8. Okay then, here is the first piece off of the Jet 1642. Sycamore hollow vessel, 5"D x 5"H. Here it is in progress on the lathe. I almost didn't even install the guard grid work but I'm finding it surprisingly easy to get used to and I do feel safer. It is astonishing how quickly something can fly off the lathe right at your head. I plan to carve it into something like this work in progress, Ash wood, using techniques I learned in a class with J Paul Fennell. Quite a bit yet to do on this piece.
  9. I'll see what I can do. I have family coming to visit next week, staying for a week, and I'm still getting ready. But I gotta try it out!
  10. And we have power! Swapping it out with a non GFCI 20 amp outlet worked.
  11. I had to google cigar lighter, not part of my world. Kind of cool. Thanks for the graphite offer Brendon, but I don't even recall what I had in mind using it for so I'd better pass.
  12. What kind of torch are you talking about at a liquor store, a butane fire starter? I was thinking propane torch for soldering.
  13. Teri - Good for you for attempting this! It shows a lot of love. I would keep going and in my opinion sandpaper is your friend. You can do a lot with sandpaper wrapped around a block of wood. Start with 100 grit and sand the rough 'flat' edges so they are more uniform. Don't dig into the lower portions, rather keep the block flat and sand the higher rough portions down to the lower. After that go up to 120 and 180 grit, maybe 220 but as this is a rustic piece 180 is probably fine. I haven't looked at the design, is there a piece that goes on the front to keep the bottles from falling out? Also, you will want to soften all of the edges by rounding them with the block of wood to make them easier on the hands. To be clear these are just the edges that a person might touch, not the edges making up a joint, i.e. bottom to the side. Also, don't feel bad about non-straight cuts with a jigsaw. I find a jigsaw to be a very rough cutting tool and best used for cutting out basic forms to be followed up with some other more precise tool, or lots of sanding.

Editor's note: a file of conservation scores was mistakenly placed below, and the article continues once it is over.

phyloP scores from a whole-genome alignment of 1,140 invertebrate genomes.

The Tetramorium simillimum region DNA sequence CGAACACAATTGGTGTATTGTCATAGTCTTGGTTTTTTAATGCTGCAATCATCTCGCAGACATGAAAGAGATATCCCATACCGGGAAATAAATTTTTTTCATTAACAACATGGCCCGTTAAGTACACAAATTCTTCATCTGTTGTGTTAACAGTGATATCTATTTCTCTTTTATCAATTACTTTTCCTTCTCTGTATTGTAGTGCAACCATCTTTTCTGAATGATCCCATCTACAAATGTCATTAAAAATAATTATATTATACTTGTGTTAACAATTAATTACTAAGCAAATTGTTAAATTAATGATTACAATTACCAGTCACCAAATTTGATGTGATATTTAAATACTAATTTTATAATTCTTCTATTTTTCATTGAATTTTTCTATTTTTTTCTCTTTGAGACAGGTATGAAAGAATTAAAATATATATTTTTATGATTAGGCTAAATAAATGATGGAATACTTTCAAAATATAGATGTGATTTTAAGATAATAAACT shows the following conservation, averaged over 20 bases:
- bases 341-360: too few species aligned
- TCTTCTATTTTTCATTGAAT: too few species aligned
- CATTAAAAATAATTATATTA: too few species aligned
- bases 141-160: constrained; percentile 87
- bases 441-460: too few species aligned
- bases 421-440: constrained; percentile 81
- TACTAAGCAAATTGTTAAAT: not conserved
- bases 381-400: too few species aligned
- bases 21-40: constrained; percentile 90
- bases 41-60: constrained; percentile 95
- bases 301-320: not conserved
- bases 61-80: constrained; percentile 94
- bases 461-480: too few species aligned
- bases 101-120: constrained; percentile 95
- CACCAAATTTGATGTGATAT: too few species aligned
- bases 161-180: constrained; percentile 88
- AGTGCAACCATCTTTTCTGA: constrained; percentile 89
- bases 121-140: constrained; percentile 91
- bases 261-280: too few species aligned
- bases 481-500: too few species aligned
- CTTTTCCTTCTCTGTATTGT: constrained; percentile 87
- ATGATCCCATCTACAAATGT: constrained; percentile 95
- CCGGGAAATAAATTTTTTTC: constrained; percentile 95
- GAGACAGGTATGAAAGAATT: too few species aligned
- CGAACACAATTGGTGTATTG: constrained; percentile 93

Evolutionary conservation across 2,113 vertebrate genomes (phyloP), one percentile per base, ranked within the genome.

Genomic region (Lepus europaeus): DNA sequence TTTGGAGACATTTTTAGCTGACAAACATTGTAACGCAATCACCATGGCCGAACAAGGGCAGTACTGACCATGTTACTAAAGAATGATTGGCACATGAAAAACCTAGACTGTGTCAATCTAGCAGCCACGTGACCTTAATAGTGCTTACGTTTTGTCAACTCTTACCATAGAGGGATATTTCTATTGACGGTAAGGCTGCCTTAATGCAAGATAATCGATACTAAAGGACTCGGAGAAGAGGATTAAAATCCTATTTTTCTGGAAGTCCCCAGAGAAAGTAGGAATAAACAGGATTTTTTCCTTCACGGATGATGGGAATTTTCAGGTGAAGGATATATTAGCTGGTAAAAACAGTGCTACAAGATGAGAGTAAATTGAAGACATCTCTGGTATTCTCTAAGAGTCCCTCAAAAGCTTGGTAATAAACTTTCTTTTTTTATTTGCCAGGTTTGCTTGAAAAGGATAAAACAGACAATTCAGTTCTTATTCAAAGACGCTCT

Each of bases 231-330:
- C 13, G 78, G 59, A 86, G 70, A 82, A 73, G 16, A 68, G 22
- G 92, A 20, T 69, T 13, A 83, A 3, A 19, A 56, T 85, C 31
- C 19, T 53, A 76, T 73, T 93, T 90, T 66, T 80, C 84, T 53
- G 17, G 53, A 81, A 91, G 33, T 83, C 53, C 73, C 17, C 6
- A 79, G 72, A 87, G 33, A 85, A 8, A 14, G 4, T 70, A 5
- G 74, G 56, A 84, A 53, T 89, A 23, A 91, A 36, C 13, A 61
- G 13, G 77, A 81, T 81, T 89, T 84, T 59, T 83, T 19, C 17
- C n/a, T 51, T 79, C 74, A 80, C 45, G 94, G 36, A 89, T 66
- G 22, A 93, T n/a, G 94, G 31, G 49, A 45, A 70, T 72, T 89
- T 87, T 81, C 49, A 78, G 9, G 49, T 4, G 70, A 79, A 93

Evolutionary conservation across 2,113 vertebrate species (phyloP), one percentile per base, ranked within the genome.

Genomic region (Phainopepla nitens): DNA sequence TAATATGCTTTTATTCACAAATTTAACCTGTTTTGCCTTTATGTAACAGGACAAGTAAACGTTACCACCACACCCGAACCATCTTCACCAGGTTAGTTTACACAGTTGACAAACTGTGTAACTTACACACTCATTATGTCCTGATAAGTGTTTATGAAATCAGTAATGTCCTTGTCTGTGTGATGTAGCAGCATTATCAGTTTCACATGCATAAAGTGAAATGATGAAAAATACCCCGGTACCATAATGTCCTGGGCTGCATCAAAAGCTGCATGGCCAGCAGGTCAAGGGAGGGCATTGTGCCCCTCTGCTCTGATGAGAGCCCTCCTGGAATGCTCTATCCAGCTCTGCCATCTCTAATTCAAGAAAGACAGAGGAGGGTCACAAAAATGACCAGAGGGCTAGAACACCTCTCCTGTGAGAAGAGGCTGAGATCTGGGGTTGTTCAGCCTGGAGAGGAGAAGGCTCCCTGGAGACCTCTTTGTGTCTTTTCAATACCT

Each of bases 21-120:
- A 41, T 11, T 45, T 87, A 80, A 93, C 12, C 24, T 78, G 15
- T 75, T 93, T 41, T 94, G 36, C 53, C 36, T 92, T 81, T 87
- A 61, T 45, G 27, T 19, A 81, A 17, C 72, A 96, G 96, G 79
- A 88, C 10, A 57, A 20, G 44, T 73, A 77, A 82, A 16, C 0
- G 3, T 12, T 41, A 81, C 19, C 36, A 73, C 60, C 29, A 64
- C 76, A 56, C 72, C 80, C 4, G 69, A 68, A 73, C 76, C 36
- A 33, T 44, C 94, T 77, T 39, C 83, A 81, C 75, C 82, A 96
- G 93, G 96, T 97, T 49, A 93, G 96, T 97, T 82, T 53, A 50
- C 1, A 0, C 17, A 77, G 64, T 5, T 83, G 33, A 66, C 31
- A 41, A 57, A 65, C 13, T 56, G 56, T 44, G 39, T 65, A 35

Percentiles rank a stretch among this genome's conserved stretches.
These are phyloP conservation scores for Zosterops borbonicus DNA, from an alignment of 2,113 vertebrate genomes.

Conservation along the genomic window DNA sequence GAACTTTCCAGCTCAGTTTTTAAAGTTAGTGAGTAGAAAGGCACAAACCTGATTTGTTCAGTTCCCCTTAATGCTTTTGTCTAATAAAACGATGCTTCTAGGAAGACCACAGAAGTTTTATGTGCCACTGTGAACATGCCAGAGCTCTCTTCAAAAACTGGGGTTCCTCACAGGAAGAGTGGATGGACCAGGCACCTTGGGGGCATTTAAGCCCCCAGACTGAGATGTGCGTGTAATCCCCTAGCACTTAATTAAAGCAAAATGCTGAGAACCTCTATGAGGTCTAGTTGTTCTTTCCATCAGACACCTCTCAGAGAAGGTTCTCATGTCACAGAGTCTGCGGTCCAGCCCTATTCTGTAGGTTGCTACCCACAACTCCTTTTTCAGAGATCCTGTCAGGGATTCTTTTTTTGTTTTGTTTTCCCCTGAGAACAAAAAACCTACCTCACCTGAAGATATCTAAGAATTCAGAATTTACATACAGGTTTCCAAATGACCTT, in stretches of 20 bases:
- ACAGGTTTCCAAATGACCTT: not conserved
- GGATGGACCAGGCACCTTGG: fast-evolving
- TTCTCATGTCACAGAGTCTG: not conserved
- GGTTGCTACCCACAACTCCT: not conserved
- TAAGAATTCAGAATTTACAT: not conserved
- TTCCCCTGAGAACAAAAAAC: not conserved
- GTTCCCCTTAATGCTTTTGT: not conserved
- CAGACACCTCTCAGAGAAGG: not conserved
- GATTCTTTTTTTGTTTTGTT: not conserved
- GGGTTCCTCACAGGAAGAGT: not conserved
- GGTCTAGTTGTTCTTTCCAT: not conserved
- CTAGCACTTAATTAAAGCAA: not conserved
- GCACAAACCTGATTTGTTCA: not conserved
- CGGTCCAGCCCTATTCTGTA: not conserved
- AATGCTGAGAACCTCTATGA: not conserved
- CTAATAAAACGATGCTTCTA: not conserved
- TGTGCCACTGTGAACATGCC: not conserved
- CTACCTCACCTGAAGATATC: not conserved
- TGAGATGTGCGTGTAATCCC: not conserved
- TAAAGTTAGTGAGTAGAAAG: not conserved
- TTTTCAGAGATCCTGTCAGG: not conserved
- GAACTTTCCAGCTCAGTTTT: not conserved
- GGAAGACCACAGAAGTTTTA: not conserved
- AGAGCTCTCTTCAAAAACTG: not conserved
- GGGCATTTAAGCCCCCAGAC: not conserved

14. Well, when all else fails read the manual. At the end of the grounding instructions it says that neither of the two 1642 lathes (i.e. 115 v nor 230 v) can be run on a GFCI circuit. I was starting to think it was just the 115 version and I was kind of regretting that decision. Okay then, we'll see if my electrician will swap out one of my outlets or if I have to go rogue. Update: they'll do it! Coming this afternoon.
  15. I decided to try starting the lathe at a set speed, I.e. not ramping it up from zero. It tripped the gf outlet immediately. So it is the motor which converts one phase to three phase that is the problem, not changing the speed. googling found a bunch of other people with this problem. A call to Jet might be in order, probably best done by my electrician who can understand the answer.